Digital Domain made its name as a special effects studio for Hollywood movies like Titanic and Beauty and the Beast. And now it is launching a whole family of creation, production, and distribution tools for virtual reality experiences — including a VR camera.
In total, Digital Domain has made special effects for more than 100 movies, including Apollo 13, What Dreams May Come, The Fifth Element, Armageddon, Star Trek: Nemesis, and The Day After Tomorrow.
I moderated a panel on Friday at the Silicon Valley Comic-Con with Rich Flier, managing director of business development at Digital Domain, and he said that while VR is a small market now, the company believes it will be a big part of its business in five years.
Digital Domain went bankrupt in 2012, and it was acquired in July 2013 by Reliance MediaWorks and Hong Kong-listed public company Sun Innovation.
Digital Domain has created a highly portable new spherical camera with advanced livestreaming capabilities, new integrations with post-production suites, and a cloud-based VR distribution platform. It enables visual effects production, 360 capture hardware and software, real-time stitching and encoding, livestreaming, application development, and content distribution. The company is demonstrating its VR suite at this week’s National Association of Broadcasters (NAB) conference in Las Vegas.
“VR experiences can transport audiences to new levels of engagement,” said Amit Chopra, executive director and CEO of North America at Digital Domain, in a statement. “But the process can be a challenge for brands entering this new realm. We’ve made it much easier for our clients and partners by introducing a comprehensive suite of VR broadcast solutions that not only opens their eyes to what is possible but also dramatically reduces the production time and expense involved in bringing new VR content to consumers.”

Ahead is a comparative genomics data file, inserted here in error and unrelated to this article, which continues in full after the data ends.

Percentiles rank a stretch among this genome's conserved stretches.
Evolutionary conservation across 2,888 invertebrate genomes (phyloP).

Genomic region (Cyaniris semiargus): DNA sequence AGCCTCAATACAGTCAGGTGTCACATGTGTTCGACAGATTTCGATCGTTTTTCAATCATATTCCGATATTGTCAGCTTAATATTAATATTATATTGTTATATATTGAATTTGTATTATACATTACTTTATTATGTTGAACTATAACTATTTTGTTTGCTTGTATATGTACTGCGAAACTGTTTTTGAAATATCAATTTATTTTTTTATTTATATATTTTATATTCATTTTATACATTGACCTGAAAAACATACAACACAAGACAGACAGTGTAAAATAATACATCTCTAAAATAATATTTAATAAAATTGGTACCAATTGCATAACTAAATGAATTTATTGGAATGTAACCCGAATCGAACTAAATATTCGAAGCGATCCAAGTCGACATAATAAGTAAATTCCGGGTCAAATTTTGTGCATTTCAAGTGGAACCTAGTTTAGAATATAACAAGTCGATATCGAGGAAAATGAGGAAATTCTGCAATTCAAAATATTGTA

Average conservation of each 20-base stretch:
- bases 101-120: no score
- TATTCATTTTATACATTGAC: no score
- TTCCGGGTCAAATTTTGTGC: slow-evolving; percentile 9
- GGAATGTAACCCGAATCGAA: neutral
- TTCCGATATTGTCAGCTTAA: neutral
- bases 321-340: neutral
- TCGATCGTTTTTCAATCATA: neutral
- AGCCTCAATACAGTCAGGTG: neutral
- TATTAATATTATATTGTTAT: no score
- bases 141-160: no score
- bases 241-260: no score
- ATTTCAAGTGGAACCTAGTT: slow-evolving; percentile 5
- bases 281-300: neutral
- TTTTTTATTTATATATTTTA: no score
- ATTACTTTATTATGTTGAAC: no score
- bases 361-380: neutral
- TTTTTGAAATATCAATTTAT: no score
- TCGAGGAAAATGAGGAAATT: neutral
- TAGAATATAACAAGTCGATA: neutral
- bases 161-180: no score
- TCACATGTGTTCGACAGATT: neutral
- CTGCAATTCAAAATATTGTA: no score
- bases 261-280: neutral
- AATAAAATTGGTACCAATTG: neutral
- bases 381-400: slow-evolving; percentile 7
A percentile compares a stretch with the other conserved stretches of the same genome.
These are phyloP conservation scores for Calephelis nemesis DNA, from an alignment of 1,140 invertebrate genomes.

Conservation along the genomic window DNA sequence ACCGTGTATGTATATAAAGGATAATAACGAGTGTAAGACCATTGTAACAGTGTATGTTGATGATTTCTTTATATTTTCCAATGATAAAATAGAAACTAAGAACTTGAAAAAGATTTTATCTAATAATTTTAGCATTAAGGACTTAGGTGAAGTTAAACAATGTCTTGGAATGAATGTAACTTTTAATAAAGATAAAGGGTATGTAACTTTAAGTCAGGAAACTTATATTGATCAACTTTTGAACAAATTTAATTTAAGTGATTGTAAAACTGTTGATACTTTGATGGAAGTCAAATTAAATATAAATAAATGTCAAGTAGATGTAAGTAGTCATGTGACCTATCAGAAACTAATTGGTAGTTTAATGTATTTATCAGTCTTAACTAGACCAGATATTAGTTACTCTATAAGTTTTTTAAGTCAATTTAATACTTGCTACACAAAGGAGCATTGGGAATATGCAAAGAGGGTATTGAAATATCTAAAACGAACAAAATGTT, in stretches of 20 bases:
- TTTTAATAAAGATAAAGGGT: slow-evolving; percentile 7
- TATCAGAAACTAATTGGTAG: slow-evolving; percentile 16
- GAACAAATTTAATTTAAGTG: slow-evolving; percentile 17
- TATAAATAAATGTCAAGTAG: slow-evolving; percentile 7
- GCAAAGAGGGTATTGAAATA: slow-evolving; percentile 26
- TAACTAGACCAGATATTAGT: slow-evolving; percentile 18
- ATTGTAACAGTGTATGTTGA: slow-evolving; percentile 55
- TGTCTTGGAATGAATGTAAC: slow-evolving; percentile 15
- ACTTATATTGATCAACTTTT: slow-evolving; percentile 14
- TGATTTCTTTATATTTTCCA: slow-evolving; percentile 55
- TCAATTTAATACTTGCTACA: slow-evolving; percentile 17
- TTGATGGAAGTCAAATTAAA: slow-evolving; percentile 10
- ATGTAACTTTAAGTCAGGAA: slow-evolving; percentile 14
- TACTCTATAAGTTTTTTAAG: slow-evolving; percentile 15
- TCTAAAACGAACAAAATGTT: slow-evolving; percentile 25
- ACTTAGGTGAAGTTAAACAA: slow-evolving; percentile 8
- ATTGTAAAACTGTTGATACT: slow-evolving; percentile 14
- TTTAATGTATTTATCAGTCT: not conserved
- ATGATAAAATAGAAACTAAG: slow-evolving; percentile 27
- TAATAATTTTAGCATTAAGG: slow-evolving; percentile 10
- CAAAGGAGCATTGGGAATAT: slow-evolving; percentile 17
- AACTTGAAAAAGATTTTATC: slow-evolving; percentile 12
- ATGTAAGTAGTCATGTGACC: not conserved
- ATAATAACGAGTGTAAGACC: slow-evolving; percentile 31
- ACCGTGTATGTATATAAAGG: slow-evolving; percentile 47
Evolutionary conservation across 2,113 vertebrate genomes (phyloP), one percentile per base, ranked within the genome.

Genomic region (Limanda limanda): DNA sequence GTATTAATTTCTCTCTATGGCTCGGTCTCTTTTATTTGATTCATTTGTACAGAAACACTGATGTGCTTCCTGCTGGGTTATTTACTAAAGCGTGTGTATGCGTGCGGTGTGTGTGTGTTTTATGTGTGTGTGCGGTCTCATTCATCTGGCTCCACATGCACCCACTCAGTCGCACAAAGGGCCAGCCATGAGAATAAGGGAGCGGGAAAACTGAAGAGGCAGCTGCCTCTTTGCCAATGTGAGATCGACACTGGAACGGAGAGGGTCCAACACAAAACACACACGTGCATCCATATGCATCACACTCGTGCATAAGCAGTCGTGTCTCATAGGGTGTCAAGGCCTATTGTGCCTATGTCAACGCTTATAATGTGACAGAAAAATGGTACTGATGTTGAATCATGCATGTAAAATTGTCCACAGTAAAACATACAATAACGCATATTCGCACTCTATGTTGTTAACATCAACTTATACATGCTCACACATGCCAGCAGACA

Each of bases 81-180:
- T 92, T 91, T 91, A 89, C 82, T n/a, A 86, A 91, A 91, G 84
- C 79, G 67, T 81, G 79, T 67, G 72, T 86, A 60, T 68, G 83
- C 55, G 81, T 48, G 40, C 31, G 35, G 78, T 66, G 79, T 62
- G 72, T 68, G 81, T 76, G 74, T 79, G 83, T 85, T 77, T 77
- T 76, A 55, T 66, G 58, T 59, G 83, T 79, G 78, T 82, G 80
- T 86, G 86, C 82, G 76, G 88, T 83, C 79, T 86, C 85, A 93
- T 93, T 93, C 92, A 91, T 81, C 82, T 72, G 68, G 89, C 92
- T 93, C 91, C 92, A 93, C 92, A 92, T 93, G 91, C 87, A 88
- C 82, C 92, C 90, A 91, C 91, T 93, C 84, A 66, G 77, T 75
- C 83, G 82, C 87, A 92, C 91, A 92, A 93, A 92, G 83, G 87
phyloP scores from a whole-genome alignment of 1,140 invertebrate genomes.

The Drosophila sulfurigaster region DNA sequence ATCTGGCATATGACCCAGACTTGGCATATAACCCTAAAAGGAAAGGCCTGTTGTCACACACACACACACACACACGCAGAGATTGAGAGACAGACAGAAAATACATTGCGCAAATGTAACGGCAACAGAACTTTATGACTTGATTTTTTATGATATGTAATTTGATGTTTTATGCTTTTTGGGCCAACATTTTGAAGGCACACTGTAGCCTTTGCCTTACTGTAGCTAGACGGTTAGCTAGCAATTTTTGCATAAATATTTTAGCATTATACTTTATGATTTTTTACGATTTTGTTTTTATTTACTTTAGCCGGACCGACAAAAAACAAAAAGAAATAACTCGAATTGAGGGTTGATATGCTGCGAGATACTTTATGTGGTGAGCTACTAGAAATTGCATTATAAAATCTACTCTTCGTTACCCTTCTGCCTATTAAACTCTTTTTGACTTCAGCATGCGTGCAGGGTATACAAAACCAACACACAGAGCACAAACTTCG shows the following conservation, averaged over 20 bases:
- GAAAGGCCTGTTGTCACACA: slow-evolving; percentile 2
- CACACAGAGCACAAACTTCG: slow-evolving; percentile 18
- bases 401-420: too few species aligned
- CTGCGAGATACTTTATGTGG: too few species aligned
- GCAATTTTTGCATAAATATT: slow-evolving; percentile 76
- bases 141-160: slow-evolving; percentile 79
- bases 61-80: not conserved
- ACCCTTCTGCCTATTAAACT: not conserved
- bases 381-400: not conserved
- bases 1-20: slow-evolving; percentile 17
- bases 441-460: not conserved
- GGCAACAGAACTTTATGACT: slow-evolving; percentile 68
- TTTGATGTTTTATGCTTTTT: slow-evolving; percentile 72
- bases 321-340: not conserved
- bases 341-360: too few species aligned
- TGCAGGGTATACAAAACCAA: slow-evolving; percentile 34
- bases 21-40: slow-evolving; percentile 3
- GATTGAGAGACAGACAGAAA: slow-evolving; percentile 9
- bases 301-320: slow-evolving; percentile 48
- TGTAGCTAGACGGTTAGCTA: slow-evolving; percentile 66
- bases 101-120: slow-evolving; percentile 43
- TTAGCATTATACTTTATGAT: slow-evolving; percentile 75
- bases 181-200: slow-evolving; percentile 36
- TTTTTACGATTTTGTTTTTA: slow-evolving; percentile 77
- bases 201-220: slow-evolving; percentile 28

Matt Romano, senior director of emerging platforms for Syfy and USA Network, said on our panel at SVCC that Digital Domain had created the VR apps for most of his company’s VR experiences, including ones for the Incorporated and The Expanse shows.
“Considering the complexity of VR production, the ability to work with a single partner for production, development, and distribution makes good business sense,” said Jeff Marsilio, vice president of global media distribution at the National Basketball Association, in a statement. “Digital Domain brought its artistry and expertise to every phase of the process when creating the first sports talk show in VR, House of Legends, in collaboration with the NBA.”
The highly portable spherical camera is optimized for livestreaming 360 broadcasts and situational awareness applications. Kronos provides 4K, 60-frame-per-second video through a single cable for both power and data, allowing rapid set-up and remote configuration.
Flier said that a director can now make a movie while in VR, using tools such as “virtual cameraman” capabilities for engaging storytelling. The tools are platform agnostic and can produce apps that run on iOS, Android, Samsung Gear VR, PSVR, Google Daydream, HTC Vive, Oculus Rift, and more.